The Institute for Policy Studies has released an eye-opening report on how 25 of the biggest corporations in the U.S. are paying their chief executives more money than they did in corporate income taxes.
Among them are eBay, General Electric, Boeing, Verizon, International Paper, Bank of New York Mellon, Marsh & McLennan, Chesapeake Energy, Prudential and Dow Chemical. The think tank found that last year, the 25 CEOs averaged $16.7 million in compensation, well above last year’s $10.8 million average for S&P 500 CEOs. Most of their companies collected tax refunds from the IRS, with an average of $304 million.
CEOs in 22 of the 25 corporations in the report also received pay increases in 2010. In 13 of the companies, the CEO paychecks increased while the corporate income tax bill either declined or the size of the corporate tax refund expanded.
Meanwhile, the 25 companies that paid their CEOs more than they did in corporate income taxes last year reported average global profits of $1.9 billion. Only one of the companies reported negative global profits.
One of the most commonly employed strategies for lowering tax bills was the use of foreign subsidiaries in low-tax countries. Eighteen of the 25 companies last year operated subsidiaries in offshore tax haven jurisdictions. The corporations, combined, had 556 tax haven subsidiaries.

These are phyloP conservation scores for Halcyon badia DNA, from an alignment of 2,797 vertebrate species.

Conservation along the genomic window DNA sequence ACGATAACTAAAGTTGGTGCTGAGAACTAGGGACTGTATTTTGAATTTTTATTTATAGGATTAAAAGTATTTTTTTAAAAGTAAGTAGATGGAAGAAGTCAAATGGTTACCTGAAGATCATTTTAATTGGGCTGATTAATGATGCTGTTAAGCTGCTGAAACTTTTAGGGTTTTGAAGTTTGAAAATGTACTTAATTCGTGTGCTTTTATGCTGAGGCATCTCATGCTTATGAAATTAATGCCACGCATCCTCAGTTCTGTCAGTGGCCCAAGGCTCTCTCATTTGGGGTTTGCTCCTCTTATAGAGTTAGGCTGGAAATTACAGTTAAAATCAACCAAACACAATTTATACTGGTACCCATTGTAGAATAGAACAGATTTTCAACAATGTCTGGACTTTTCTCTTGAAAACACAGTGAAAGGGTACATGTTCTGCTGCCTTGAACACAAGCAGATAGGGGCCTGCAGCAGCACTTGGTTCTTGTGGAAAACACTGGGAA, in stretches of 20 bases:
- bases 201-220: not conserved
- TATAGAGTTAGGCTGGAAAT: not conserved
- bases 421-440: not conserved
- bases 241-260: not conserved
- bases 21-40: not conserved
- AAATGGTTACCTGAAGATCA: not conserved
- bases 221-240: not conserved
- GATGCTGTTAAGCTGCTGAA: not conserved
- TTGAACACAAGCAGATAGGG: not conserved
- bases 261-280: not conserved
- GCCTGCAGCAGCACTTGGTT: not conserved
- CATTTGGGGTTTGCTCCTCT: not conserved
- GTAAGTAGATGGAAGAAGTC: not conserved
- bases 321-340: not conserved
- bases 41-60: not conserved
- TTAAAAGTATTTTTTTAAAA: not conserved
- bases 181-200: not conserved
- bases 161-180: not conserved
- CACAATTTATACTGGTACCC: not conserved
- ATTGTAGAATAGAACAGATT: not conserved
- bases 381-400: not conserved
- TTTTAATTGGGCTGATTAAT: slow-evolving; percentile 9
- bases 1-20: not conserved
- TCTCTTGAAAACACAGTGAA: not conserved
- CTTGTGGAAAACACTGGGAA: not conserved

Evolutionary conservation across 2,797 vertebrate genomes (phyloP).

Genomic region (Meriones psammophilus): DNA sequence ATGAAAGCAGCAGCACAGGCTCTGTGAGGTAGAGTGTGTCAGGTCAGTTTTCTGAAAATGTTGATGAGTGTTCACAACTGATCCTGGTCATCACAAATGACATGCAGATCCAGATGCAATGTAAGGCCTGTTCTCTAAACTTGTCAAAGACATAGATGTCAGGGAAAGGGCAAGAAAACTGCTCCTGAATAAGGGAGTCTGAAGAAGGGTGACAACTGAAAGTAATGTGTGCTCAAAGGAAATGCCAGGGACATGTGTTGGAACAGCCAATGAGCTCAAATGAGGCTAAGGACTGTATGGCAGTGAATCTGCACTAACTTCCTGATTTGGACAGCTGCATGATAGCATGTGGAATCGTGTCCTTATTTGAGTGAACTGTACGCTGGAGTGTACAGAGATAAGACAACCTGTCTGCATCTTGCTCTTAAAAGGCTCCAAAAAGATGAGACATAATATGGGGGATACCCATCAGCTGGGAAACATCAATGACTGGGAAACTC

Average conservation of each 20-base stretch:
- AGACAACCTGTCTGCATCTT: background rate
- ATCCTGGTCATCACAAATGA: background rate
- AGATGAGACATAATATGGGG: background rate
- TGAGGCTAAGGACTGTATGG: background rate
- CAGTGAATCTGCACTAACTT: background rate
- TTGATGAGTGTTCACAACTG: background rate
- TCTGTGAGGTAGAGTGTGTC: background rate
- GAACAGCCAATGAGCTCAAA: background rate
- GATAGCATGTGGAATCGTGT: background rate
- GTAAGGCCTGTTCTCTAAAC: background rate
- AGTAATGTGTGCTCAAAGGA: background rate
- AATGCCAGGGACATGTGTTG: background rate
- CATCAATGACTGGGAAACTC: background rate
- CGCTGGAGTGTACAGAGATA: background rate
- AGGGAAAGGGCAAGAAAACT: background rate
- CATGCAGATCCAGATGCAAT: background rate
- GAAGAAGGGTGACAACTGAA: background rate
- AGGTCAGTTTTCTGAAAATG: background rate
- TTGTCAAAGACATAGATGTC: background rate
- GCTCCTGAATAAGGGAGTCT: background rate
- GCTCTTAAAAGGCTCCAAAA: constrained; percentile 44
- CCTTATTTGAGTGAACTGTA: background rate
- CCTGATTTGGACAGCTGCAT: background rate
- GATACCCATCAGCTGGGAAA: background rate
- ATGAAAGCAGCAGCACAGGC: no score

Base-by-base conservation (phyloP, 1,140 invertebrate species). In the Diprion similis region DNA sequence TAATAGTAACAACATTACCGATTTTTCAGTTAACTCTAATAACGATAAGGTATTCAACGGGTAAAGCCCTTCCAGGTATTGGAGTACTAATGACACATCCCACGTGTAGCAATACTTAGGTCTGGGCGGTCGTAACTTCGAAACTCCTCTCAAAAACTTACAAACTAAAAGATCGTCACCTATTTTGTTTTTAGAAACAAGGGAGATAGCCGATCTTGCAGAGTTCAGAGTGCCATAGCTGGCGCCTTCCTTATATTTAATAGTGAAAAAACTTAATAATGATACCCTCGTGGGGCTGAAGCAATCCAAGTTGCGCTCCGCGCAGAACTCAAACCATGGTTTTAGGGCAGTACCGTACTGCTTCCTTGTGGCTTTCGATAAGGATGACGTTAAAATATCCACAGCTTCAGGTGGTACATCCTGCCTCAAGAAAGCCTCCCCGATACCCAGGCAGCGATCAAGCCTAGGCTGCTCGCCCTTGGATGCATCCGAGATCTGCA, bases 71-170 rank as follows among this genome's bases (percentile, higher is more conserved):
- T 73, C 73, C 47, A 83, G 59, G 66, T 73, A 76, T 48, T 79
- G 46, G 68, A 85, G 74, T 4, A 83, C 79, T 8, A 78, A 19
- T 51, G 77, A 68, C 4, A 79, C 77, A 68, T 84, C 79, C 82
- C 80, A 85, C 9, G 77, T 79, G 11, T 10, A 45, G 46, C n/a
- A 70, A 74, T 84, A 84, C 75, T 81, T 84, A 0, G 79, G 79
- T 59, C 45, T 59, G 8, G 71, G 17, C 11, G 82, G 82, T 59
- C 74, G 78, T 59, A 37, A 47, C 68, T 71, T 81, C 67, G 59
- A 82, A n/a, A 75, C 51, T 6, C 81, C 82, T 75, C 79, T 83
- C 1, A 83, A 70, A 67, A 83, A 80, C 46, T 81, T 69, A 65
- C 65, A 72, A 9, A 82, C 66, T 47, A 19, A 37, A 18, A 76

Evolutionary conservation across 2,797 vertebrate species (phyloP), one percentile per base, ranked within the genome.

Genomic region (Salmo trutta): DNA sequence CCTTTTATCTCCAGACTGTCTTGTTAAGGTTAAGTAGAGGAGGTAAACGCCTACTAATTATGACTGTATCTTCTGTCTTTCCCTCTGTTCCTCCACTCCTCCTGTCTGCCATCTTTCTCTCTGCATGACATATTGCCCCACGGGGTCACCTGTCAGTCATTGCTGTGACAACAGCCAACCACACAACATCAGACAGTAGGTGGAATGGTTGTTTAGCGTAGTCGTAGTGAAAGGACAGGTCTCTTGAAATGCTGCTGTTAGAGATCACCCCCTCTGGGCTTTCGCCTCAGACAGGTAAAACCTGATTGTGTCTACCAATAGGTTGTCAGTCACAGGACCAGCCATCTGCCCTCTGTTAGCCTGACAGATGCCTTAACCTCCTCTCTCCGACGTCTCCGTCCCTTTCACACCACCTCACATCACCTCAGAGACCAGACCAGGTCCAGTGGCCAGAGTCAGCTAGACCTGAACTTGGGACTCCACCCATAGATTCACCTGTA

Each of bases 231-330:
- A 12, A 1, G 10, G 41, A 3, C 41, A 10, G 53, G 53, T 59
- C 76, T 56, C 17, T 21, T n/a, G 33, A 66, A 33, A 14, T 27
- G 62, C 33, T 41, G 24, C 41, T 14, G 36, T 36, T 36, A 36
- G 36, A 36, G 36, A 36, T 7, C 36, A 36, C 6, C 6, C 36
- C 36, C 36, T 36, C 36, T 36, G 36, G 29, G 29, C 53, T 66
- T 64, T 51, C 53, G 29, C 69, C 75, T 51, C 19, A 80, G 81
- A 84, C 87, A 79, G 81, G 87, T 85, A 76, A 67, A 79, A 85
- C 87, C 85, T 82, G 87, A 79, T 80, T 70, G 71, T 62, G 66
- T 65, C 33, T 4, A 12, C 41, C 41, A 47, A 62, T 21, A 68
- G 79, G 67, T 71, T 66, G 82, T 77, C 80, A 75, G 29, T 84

Only seven of the 25 companies reported losses in U.S. pre-tax income. Five of the companies have a combined total of 267 subsidiaries in tax haven countries, while a sixth, Nabors Industries, is headquartered in Bermuda.
Meanwhile, many CEOs were reaping the benefits of the lower tax bills, even though the average worker was not. In 2009, according to calculations by the Institute for Policy Studies, the major corporate CEOs took home 263 times the pay of America’s average workers. Last year, that gap jumped to a ratio of 325-to-1.
Among the S&P 500 corporations, CEO compensation last year averaged $10,762,304, up 27.8 percent over 2009. As for the average amount of worker pay in 2010, it finished at $33,121, an increase of only 3.3 percent over the prior year.